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Microsoft is countering cyberattacks against Ukraine but keeping quiet about its Russian business

Offices of the Microsoft company at night, on Jan. 24, 2018, in Moscow, Russia. (Mikhail Tereshchenko/TASS/Zuma Press/TNS)

Microsoft is working with Ukraine to counter cyberattacks, but the company is stopping short of detailing any changes to its business operations in Russia.

With offices in both countries, Microsoft said Monday it is taking steps to protect its employees, support humanitarian aid, stop the spread of state-sponsored disinformation, and safeguard customers and countries from cyberattacks. The same day, Microsoft declined to answer questions on how — or if — it would make changes to its operations in Russia.

“As we look to the future, it’s apparent that digital technology will play a vital role in war and peace alike,” Microsoft President Brad Smith said in a blog post. “Like so many others, we call for the restoration of peace, respect for Ukraine’s sovereignty and the protection of its people.”

“We not only look toward but will work for a future where digital technology is used to protect countries and peoples, helping us all to bring out the best in each other.”

On Monday, Washington Gov. Jay Inslee directed state agencies to cut ties with Russia, and recommended that companies doing business in the state do the same. BP and Shell, which operate sprawling oil refineries in northwest Washington, both announced they plan to cut ties with Russia.

Microsoft has offices in both Kyiv and Moscow. Its Russian location serves customers in nine nearby countries. Russia was listed as a “source of raw material” for Microsoft devices’ supply chain in a 2020 report, alongside more than 90 other countries.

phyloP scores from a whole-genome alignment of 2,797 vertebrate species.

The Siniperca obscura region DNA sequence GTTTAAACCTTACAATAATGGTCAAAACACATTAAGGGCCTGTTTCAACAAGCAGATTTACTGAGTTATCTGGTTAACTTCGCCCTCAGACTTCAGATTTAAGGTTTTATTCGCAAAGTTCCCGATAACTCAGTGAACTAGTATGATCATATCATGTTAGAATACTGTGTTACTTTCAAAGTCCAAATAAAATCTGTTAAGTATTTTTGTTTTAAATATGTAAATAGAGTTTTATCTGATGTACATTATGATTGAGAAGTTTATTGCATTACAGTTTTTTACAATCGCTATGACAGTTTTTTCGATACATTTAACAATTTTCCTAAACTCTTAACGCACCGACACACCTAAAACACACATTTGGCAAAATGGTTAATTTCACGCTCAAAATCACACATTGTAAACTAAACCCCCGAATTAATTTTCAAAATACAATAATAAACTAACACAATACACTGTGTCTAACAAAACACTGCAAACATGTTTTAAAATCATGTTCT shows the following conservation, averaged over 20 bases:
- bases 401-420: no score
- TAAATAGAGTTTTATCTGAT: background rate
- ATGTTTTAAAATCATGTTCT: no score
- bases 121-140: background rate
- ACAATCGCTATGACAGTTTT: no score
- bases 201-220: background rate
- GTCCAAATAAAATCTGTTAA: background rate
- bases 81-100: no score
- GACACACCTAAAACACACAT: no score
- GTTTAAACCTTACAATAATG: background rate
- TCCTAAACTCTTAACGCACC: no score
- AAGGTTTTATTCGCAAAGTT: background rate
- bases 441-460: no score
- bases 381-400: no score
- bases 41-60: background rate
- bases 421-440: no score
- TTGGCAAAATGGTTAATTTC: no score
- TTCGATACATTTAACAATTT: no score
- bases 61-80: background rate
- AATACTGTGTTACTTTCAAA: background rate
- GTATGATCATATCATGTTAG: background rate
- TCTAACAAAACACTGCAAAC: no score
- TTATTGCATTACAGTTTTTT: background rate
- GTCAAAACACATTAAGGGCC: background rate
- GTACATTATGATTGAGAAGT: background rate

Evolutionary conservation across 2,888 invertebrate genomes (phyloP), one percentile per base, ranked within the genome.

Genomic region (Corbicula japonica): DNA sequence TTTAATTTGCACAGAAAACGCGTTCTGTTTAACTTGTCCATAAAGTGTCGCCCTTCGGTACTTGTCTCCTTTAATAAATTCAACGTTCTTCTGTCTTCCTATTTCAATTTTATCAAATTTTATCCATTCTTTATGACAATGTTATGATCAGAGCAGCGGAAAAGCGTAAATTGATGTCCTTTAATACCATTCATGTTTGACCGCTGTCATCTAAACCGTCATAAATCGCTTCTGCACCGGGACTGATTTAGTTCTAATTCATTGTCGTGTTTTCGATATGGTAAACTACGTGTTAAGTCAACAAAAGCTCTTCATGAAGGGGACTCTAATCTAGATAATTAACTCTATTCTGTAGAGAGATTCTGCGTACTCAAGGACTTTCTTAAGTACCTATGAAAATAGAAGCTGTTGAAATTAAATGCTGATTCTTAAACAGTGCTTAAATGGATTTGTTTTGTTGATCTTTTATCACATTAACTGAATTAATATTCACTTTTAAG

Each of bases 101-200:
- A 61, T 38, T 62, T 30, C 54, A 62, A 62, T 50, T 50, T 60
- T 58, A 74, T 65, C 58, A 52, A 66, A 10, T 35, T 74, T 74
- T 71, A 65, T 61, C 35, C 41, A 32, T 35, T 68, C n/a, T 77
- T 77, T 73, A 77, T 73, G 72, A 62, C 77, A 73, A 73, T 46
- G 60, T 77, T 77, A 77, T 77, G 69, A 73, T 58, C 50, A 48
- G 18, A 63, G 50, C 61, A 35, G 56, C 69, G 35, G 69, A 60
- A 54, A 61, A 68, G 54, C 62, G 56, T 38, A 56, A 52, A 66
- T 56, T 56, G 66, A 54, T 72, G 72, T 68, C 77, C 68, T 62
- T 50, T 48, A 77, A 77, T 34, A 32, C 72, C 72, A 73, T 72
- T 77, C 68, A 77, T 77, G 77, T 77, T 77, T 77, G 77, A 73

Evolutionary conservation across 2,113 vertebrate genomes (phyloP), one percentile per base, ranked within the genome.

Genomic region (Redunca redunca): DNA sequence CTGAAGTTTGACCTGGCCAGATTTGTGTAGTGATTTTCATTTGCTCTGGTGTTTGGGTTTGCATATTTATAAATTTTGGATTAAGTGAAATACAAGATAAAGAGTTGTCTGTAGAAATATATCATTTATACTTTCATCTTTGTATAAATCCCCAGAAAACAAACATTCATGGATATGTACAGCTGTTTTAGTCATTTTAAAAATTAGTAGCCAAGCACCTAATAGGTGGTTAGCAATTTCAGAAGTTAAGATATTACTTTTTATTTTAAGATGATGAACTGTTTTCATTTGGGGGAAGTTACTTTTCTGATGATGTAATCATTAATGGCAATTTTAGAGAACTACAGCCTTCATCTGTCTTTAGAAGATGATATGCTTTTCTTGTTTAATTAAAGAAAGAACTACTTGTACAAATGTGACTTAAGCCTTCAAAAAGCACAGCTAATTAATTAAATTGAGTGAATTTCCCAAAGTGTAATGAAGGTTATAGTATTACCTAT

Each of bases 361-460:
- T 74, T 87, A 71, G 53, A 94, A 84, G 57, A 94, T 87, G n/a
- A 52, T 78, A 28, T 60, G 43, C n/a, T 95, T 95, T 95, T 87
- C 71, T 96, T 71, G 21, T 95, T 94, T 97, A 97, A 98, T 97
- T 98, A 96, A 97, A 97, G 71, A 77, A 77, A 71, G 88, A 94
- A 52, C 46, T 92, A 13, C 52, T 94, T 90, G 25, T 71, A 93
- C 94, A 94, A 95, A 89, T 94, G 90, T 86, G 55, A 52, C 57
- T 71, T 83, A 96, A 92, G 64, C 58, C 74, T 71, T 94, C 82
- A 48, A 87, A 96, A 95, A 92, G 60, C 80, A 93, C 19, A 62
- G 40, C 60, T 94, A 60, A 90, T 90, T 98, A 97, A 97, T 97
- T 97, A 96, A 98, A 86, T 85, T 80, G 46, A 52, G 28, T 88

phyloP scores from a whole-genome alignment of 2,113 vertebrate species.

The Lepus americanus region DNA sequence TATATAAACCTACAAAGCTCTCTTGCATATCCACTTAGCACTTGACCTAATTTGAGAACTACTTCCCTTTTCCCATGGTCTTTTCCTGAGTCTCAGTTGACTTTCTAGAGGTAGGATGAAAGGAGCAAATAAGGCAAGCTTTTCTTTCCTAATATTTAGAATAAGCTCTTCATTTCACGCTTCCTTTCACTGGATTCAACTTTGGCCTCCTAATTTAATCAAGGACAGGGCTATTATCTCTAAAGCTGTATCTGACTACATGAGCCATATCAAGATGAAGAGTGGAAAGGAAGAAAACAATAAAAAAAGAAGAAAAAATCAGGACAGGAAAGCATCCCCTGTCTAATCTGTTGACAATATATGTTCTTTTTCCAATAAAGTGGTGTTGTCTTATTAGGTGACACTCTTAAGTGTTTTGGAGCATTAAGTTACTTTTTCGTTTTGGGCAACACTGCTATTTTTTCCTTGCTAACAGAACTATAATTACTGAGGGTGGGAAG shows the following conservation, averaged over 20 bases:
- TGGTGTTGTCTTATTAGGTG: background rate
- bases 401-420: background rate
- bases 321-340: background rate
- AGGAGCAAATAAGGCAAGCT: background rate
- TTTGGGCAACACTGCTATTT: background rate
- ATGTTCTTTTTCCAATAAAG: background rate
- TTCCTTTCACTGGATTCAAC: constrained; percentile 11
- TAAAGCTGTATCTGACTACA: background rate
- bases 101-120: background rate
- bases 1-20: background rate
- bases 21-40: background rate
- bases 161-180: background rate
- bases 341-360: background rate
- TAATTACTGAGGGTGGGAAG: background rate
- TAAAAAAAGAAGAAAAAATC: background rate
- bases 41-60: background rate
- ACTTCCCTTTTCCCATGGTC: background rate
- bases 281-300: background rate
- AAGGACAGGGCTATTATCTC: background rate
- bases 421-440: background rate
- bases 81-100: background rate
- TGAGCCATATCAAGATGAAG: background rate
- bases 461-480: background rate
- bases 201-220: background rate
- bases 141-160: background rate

Microsoft declined to comment multiple times on questions about potential changes to its operations in Russia.

Also on Monday, Microsoft said it had detected a round of “offensive and destructive cyberattacks” against Ukraine’s digital infrastructure hours before the launch of missiles and movement of tanks Thursday.

It identified a new malware package — dubbed FoxBlade — and was able to help detect and defend against it within three hours, Smith said in the blog post.

Microsoft declined to say whether it had detected any additional cyber threats in the days following the FoxBlade attack against digital infrastructure in Ukraine or any similar threats in the U.S. but said Monday the “work is ongoing.”

Cyberattacks against Ukrainian government websites and affiliated organizations have been working to disrupt operations in the country but, so far, Ukraine’s digital infrastructure appears to be holding up.

Data-wiping malware infected hundreds of computers in Ukraine and neighboring Latvia and Lithuania, and a distributed-denial-of-service attack, which disrupts traffic to a server or network, temporarily knocked government websites offline last Wednesday.

The attacks targeted the financial, defense, aviation and information technology industries.

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Microsoft said it remains especially concerned about attacks on “civilian digital targets,” including the financial, energy and agriculture sectors, emergency response services and humanitarian aid efforts. It also warned Ukrainian government agencies of efforts to steal government data sets and other records, like health, insurance and transportation-related personally identifiable information.

“We will continue to share more detailed information publicly when we identify new malware that needs to be shared with the global security community,” Smith said.

The company also said Monday it had activated its Microsoft Disaster Response Team to provide tech support and help humanitarian aid efforts. The Disaster Response Team, which has mobilized in the past to help following natural disasters like hurricanes Irma and Maria, offers information and communication technology expertise, partnership resources, and volunteer support.

To prevent the spread of misinformation, Microsoft said it was “de-ranking” search results on Bing from RT and Sputnik, media outlets funded and directed by Russia. It will ban ads from both sites and remove the RT news app from its Windows app store, as well as preventing any state-sponsored content from displaying on its Microsoft Start platform, including MSN.com.

YouTube and Meta, the parent company of Facebook, Instagram and WhatsApp, made similar announcements to restrict access to RT and Sputnik. The European Union is also banning Kremlin-backed media outlets on online platforms, apps and broadcast channels.

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